What you should know about Occupational Health and Safety
By law, all employers have a duty of care for the Health, Safety and Welfare to all employees and others. This means that as an employer you are responsible for the following, under the guidelines of the OH&S Act 2000 and OH&S Regulation 2001:
- Develop and implement procedures to ensure a safe environment to all employees and others.
- Develop and implement procedures to manage risks and ensure consultation of all employees who are affected by risks identified.
- Ensure safe equipment is purchased and maintained
- Provide resources for selection of personnel and supply of safety of gear (PPE – Personal Protection Equipment)
- Have workers compensation insurance and procedures to deal with injuries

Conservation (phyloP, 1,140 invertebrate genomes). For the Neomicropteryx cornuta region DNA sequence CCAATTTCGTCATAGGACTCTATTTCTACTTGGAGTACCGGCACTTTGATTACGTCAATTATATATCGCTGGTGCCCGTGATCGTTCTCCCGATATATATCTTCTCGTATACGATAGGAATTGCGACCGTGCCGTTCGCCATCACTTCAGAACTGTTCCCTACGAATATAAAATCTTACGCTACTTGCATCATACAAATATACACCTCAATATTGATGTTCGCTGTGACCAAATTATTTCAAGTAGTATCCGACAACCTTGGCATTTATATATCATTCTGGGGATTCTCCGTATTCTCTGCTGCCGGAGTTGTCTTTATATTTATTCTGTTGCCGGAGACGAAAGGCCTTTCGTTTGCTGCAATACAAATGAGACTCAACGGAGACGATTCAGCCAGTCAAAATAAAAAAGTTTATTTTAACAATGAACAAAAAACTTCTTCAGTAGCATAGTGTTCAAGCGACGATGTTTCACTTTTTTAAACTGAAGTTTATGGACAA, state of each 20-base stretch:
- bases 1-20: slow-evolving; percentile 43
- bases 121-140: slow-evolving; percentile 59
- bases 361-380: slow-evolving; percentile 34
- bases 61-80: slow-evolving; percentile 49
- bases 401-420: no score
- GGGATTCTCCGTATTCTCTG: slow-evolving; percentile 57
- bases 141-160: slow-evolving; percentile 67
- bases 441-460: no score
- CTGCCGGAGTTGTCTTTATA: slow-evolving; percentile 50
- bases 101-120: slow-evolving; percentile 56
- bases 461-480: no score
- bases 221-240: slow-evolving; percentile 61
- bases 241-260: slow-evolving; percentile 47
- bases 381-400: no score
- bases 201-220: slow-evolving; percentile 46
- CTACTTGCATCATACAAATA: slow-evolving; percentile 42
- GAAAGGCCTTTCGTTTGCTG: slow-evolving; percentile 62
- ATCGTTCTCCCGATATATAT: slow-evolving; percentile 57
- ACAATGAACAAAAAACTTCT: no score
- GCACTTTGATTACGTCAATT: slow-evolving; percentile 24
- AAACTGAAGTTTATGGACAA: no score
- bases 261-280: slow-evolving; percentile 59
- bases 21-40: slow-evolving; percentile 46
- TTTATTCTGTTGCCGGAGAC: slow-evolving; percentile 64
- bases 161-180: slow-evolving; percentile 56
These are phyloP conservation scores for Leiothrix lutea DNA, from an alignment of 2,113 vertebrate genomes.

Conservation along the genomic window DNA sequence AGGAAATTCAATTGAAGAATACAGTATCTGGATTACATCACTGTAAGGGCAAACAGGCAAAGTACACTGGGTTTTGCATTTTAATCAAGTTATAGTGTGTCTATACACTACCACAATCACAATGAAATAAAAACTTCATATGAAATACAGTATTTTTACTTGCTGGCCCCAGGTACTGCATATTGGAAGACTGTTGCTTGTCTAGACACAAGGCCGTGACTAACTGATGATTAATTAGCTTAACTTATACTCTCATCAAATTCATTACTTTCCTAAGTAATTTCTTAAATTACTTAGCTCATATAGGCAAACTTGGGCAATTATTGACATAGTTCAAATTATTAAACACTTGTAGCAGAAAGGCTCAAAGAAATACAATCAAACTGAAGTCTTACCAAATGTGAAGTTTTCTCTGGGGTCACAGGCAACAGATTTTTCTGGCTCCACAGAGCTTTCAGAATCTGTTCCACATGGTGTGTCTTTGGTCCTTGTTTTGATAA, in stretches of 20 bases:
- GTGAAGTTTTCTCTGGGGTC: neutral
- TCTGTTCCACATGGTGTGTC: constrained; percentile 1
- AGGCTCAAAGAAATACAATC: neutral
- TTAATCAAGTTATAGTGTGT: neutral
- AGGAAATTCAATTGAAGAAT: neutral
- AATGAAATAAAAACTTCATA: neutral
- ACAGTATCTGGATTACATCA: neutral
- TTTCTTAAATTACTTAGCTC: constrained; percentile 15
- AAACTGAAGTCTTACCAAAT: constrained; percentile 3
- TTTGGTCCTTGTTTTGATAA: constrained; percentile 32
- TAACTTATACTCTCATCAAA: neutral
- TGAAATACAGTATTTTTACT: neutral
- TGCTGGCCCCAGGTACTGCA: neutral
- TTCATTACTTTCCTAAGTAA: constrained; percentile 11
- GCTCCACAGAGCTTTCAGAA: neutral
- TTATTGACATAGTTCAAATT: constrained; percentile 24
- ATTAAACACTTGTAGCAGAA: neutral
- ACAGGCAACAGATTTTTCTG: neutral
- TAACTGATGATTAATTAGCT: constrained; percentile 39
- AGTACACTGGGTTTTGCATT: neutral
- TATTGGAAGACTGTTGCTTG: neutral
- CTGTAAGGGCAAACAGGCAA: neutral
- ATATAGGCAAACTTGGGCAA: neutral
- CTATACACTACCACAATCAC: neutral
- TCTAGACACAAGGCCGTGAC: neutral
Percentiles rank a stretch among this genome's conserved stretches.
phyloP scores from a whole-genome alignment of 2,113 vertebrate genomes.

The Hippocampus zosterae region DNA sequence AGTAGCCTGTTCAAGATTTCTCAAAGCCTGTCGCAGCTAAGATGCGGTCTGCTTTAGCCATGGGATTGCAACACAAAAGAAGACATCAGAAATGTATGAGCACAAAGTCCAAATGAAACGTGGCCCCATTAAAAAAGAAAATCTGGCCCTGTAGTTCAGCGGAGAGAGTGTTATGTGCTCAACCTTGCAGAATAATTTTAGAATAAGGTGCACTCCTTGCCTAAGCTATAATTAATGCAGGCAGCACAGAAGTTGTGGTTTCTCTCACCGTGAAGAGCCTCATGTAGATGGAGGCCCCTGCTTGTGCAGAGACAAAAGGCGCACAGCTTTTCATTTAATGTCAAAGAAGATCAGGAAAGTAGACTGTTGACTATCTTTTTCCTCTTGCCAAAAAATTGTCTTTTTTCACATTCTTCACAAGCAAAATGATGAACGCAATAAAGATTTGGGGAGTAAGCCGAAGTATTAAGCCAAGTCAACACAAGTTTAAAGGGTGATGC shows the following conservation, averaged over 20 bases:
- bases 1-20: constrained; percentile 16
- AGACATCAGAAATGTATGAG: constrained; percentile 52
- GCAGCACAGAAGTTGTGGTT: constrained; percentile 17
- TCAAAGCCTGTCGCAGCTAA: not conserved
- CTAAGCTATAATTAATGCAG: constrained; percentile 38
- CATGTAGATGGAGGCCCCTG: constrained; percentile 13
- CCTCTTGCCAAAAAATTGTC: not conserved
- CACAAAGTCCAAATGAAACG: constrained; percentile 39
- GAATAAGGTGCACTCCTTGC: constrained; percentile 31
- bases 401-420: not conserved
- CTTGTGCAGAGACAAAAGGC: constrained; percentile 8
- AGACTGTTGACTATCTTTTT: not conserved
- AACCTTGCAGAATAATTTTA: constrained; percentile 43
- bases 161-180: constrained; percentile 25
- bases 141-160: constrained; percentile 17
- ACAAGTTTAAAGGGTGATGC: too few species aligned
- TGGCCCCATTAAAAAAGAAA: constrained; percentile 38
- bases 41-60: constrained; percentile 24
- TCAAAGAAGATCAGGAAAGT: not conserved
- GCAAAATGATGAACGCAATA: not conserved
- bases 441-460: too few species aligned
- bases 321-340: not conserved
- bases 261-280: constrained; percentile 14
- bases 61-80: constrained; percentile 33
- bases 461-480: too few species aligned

- Have a Return to Work Program
- Develop an injury and incident reporting system
- Act on injury and incident reports
- Develop and implement emergency procedures
- Ensure appropriate training for all employees
- Provide hygienic facilities
Failure to comply or at the onset of an accident can cause:
Maximum penalties for corporation are currently $550,000 and $55,000 for an individual for a first offence.
- Imprisonment for the individual.
- Shut down of the workplace.
Benefits of being OH&S Compliant
- Reduction of accidents/incidents in the workplace – leads to reduction of costs and increased productivity.
- Promotes 2 way communication between the employees and employer – leads to improved morale and higher productivity.
- Promotes a sustainable business model – leads to longevity plus value add to the business.
Dated - July 2008
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